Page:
For Alisha Matthews, it started after she found herself helping people shop and find outfits they liked.
For Mya Brown, it began after people kept complimenting her about her lip gloss and asking where they could find it.
For Kendra Billups, it started after she began thinking about selling fashions as a career.
For T’Keyah Anderson, it began as a way to earn some spending money.
The “it” for all four Elizabeth City State University students was the entrepreneurial bug. And last week, they all talked about the small businesses they’ve created while still enrolled as students at the Student Entrepreneurship Expo at the R.L. Vaughan Center.
Matthews, a senior criminal justice major, said she started her online fashion boutique Studio 93 after she found herself constantly helping people shop and find outfits they liked. Realizing she could get paid for doing that, she created an online fashion shop that she says sells “a variety of trendy clothing.”
“I try to keep up with the latest fashions,” Matthews said.
Studio 93, which Matthews started in September, gets its name from her birthday: Sept. 3.
Matthews said she has earned nearly $800 since starting the business. Studio 93 doesn’t carry any inventory that costs more than $25, she said.
The Robeson County native said she’s open to the idea of continuing Studio 93 after graduation.
“If it keeps going good I would like to eventually get a store,” Matthews said. “But not now — when I graduate.”
But she’s not planning to make running a fashion business her primary career. She intends to pursue graduate study in mental health counseling.
“This is just like a side thing that I do,” Matthews said.
Anderson, a junior from Greensboro studying early childhood education, said she started selling earrings and purses about three and a half months ago as a way to make some extra money.
She said her business focuses on bold accessories.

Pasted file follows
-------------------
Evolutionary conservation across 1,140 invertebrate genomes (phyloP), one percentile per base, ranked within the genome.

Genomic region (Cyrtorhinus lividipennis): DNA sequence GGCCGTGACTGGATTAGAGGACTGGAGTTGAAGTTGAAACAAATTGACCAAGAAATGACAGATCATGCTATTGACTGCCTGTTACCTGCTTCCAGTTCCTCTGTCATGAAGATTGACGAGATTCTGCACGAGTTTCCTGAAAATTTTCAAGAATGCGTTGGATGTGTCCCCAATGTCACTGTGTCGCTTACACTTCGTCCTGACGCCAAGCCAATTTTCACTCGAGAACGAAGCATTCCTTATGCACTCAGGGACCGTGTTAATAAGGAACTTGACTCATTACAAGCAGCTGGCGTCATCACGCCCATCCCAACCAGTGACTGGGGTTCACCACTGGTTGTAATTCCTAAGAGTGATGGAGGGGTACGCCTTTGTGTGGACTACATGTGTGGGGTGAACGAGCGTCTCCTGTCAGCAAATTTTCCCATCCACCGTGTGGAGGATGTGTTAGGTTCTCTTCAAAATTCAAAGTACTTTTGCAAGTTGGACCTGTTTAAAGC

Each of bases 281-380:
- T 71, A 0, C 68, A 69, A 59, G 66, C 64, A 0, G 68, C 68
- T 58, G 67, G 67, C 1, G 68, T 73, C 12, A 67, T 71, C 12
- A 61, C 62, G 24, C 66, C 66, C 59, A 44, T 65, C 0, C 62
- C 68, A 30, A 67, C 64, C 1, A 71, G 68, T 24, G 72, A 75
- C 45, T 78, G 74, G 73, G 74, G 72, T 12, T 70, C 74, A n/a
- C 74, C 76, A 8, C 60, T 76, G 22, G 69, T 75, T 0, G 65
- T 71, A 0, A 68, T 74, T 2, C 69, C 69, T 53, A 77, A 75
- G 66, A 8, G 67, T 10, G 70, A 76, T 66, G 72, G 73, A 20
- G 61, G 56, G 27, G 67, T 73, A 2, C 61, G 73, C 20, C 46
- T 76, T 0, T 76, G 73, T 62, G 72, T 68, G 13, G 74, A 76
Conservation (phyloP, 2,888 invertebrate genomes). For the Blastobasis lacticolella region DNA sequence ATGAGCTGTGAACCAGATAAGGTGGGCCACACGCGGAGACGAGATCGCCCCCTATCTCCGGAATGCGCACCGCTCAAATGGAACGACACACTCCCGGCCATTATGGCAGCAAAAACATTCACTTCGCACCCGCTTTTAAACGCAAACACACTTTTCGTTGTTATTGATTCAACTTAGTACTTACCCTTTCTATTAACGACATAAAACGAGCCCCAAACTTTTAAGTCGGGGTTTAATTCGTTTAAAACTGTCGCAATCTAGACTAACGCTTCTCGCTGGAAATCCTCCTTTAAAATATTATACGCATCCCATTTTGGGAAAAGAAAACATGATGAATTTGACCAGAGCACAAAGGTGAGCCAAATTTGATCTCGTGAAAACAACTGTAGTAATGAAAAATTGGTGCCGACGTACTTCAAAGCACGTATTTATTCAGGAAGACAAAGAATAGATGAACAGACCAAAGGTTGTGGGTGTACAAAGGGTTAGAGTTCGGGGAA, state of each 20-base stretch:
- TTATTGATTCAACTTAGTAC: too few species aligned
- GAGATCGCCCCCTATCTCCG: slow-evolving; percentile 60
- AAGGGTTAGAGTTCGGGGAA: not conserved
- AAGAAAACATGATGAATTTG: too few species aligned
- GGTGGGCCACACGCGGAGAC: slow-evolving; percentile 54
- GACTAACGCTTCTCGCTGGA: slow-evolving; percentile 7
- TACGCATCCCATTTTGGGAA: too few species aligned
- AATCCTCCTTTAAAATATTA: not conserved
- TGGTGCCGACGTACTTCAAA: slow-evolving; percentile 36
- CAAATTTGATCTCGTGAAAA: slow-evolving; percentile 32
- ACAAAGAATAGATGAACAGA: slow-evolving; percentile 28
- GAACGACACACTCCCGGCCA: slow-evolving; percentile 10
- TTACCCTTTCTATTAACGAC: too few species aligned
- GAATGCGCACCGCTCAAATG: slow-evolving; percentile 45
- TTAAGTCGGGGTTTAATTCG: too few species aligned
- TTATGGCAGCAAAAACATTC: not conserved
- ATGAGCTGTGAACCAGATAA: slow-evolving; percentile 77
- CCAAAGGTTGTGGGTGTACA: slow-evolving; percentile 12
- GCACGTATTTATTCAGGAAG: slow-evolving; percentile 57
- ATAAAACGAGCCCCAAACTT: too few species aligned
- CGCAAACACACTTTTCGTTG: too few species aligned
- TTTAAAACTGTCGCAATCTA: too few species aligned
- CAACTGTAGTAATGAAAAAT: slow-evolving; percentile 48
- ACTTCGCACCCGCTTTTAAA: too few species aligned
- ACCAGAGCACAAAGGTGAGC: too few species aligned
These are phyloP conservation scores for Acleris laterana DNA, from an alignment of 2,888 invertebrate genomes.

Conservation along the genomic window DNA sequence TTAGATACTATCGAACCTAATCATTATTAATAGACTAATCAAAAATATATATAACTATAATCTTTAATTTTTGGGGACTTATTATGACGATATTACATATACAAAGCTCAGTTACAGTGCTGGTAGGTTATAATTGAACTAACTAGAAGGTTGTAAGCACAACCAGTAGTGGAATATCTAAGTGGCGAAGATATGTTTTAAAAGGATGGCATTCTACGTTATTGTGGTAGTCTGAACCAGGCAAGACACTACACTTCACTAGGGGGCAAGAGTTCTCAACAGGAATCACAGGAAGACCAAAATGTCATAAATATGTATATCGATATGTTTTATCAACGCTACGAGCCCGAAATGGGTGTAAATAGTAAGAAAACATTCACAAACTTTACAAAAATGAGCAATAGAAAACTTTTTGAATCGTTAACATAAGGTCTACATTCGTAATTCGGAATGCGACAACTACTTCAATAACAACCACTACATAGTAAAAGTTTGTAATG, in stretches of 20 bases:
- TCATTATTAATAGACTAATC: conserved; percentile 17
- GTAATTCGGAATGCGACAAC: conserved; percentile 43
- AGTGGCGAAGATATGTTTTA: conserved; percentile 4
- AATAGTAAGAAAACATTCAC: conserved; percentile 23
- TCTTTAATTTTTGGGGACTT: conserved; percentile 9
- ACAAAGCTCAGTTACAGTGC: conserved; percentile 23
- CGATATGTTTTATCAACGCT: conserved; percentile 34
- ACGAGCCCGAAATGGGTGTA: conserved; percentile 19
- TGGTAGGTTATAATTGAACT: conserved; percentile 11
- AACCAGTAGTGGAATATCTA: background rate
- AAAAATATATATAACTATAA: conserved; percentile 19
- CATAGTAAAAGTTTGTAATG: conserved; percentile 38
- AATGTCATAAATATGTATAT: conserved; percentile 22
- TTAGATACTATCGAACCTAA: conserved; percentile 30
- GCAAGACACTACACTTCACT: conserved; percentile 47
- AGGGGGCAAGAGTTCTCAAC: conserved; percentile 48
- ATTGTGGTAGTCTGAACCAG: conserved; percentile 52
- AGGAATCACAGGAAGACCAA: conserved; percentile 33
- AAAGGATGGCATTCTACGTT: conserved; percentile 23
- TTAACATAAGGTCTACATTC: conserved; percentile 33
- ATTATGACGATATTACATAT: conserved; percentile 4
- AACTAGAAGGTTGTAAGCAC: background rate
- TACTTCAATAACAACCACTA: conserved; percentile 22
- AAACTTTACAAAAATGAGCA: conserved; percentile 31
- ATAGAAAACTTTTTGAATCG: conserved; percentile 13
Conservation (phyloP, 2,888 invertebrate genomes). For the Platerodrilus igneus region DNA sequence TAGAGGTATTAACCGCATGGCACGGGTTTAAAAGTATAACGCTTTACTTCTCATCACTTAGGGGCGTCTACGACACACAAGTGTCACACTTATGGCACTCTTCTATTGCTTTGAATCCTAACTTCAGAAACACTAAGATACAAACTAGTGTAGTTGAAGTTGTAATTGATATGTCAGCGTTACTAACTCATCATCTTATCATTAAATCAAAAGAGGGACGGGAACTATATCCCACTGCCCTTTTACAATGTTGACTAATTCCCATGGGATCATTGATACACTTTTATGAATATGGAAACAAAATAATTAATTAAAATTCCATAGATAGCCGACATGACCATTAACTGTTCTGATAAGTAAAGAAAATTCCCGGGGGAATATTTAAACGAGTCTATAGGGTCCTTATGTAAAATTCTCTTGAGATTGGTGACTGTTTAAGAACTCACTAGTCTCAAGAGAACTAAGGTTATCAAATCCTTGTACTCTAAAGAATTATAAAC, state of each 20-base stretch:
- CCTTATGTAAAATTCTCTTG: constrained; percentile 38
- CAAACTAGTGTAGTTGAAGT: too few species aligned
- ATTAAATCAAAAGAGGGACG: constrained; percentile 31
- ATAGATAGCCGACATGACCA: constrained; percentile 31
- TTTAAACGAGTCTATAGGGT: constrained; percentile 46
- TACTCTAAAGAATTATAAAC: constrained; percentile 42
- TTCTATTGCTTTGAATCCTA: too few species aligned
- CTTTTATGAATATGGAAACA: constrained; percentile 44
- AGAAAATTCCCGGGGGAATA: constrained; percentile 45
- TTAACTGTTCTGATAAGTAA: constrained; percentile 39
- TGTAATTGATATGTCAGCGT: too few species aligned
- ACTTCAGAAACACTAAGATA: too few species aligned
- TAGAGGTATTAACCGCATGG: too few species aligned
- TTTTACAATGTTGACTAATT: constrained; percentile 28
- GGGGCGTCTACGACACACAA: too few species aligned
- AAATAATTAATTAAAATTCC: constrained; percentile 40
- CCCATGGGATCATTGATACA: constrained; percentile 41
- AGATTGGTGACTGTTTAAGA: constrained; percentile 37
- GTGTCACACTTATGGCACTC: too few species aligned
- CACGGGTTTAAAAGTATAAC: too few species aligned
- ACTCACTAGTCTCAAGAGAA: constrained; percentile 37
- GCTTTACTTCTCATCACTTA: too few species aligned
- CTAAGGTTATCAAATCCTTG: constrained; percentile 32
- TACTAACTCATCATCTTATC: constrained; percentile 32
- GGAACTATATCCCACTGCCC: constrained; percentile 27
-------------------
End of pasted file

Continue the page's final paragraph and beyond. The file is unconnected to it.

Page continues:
“It’s going to be something that somebody is going to look twice at,” Anderson said.
She plans to teach kindergarten and pre-kindergarten after graduation but also sees a possibility of eventually running her own business full time.
“I want it to be bigger someday so I can be my own boss,” Anderson said.
Brown, a sophomore from Portsmouth, Virginia, has been involved in her business longer than other student entrepreneurs at Friday’s expo: about a year.
The social work major said she started making her own lip gloss after conducting some online research. She began selling it after receiving a lot of compliments from people who wanted to know where she was getting it from.
“I really like lip gloss and was making it for myself,” Brown said. “Everybody wanted what I had on my lips and they started offering to pay for it.”
Brown said she “definitely” makes a profit from selling her lip gloss. However, she considers her business a sideline and plans to pursue a career in social work.
Billups, a sophomore from Elizabeth City majoring in business administration, said she based her business, The Fashion Restaurant, on a restaurant concept, even listing her sales inventory on a flier she calls a “menu.”
Billups said she’s averaging about $1,200 a month in income from The Fashion Restaurant. Because she sees the potential for future success, she’s interested in making her business her livelihood after graduation.
Eventually, Billups said, she would like to open brick-and-mortar Fashion Restaurant stores.